Ars Technica is an online magazine for techies. They’re covering the voting machines fiasco.
How to steal an election by hacking the vote,
What if I told you that it would take only one person—one highly motivated, but only moderately skilled bad apple, with either authorized or unauthorized access to the right company’s internal computer network—to steal a statewide election?
[. . .] Thanks the recent and rapid adoption of direct-recording electronic (DRE) voting machines in states and counties across America, the two scenarios that I just outlined have now become siblings (perhaps even fraternal twins) in the same large, unhappy family of information security (infosec) challenges. Our national election infrastructure is now largely an information technology infrastructure, so the problem of keeping our elections free of vote fraud is now an information security problem. If you’ve been keeping track of the news in the past few years, with its weekly litany of high-profile breeches in public- and private-sector networks, then you know how well we’re (not) doing on the infosec front.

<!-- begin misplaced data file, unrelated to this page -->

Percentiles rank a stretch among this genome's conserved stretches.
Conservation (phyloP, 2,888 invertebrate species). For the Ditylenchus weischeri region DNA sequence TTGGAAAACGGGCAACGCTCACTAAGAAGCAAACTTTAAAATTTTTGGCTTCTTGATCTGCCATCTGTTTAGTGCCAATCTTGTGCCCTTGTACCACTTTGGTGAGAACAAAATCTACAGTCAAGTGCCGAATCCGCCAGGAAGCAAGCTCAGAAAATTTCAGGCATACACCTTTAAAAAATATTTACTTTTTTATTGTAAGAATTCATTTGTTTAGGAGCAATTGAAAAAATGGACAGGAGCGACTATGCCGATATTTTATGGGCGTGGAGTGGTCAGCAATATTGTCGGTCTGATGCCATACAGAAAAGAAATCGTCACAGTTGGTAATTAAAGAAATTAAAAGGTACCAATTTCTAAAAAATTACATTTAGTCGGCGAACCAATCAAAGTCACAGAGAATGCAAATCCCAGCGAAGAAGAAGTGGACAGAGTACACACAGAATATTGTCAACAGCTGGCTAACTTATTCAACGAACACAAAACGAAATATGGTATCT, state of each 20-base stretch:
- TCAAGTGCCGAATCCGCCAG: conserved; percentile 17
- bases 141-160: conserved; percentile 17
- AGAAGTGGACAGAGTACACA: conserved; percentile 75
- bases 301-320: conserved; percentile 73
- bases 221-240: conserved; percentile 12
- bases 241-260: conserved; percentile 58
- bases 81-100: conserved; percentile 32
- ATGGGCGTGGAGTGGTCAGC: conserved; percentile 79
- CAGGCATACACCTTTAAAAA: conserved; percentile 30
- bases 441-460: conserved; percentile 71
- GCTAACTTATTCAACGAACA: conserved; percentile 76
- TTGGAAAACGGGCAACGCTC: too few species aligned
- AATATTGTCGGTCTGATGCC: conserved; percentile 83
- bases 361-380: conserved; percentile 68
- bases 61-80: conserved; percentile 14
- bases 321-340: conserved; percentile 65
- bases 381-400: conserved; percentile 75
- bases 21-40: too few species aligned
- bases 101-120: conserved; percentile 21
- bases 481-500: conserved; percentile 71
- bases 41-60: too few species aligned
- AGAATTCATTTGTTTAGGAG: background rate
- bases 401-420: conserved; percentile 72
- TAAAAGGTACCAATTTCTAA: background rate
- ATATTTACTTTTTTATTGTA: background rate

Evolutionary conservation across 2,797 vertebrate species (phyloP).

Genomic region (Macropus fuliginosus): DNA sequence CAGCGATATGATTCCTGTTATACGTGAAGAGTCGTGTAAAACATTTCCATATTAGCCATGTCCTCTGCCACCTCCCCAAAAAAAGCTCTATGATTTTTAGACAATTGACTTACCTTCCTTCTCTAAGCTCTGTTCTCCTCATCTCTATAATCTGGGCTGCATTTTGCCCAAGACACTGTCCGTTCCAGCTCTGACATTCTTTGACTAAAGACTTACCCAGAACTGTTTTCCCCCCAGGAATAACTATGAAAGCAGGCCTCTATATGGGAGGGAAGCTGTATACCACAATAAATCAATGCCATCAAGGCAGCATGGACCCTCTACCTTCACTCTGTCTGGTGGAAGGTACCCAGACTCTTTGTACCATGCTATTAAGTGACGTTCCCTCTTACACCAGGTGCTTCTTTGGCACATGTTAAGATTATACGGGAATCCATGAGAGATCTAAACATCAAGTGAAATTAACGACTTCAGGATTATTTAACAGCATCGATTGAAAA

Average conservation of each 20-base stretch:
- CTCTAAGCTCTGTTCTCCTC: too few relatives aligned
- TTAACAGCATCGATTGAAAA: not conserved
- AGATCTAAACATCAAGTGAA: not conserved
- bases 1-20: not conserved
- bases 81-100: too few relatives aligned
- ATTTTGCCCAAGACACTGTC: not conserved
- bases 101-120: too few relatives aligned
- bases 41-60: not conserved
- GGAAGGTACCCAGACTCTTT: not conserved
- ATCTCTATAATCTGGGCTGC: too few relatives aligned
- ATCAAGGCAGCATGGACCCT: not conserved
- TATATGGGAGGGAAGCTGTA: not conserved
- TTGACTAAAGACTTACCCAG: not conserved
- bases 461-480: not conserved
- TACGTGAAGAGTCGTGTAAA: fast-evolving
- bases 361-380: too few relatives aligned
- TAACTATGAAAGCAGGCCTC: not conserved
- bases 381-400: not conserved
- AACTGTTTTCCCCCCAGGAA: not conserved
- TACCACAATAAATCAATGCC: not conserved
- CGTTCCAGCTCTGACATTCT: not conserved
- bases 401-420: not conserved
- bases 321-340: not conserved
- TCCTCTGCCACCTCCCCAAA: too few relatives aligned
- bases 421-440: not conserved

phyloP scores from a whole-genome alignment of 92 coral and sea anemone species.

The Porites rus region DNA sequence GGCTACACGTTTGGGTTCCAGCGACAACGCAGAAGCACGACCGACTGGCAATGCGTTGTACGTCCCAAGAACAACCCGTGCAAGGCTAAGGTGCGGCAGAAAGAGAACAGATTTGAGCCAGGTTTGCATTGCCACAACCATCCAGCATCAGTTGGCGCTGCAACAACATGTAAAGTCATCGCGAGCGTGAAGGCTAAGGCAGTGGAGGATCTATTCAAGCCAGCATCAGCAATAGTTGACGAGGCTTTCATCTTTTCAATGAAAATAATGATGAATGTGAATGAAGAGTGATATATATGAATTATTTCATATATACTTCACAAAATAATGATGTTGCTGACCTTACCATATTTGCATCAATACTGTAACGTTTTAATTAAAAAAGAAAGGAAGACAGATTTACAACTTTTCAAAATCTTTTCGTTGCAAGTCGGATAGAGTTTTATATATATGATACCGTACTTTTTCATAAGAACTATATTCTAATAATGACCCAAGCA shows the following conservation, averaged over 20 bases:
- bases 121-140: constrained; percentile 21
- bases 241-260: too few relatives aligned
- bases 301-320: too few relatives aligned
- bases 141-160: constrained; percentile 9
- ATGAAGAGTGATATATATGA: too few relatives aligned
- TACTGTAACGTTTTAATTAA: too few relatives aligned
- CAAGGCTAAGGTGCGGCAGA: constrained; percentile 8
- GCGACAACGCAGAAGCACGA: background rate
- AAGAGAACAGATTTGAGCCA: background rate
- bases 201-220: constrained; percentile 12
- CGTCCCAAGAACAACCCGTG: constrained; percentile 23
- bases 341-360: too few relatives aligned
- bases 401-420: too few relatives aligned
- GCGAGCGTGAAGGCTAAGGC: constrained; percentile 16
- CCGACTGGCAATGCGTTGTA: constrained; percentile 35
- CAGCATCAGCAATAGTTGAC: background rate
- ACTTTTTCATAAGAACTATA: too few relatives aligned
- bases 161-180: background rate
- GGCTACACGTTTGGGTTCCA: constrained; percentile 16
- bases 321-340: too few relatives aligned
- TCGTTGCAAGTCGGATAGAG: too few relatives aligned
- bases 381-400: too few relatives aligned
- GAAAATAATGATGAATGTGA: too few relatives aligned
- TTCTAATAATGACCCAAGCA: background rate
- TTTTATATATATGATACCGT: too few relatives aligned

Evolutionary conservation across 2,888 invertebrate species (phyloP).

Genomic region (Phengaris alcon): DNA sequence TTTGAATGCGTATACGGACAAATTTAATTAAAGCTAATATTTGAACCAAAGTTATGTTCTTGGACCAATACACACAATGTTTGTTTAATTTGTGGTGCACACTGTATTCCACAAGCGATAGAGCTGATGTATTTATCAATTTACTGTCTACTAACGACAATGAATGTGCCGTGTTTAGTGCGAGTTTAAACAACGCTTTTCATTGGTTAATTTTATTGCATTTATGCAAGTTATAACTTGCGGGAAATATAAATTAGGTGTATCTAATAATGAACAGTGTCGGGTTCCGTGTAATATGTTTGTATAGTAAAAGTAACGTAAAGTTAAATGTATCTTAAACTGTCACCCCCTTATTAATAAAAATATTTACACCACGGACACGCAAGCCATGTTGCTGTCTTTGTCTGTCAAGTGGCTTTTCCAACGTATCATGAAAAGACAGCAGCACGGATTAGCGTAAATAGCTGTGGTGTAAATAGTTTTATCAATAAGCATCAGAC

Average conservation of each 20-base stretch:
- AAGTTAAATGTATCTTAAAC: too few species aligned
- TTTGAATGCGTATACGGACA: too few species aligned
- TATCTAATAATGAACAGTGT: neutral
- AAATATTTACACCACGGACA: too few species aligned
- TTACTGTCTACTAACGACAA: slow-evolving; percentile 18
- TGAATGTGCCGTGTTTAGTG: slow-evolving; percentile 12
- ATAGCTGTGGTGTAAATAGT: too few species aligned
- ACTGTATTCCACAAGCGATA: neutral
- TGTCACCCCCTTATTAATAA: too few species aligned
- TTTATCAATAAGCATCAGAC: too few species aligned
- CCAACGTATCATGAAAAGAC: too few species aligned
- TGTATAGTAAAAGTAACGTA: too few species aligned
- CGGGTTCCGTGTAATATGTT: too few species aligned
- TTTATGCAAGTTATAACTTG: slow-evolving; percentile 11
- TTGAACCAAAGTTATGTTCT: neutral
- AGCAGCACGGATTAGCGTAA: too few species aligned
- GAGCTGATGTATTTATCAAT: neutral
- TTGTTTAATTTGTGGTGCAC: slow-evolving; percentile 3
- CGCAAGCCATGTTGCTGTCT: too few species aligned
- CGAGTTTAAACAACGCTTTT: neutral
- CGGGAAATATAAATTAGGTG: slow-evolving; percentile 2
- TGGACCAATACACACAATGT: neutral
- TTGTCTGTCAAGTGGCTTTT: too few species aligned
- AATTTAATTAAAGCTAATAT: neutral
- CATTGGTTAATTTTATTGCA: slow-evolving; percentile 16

The article goes into technical detail on how to accomplish the theft of an election. But then,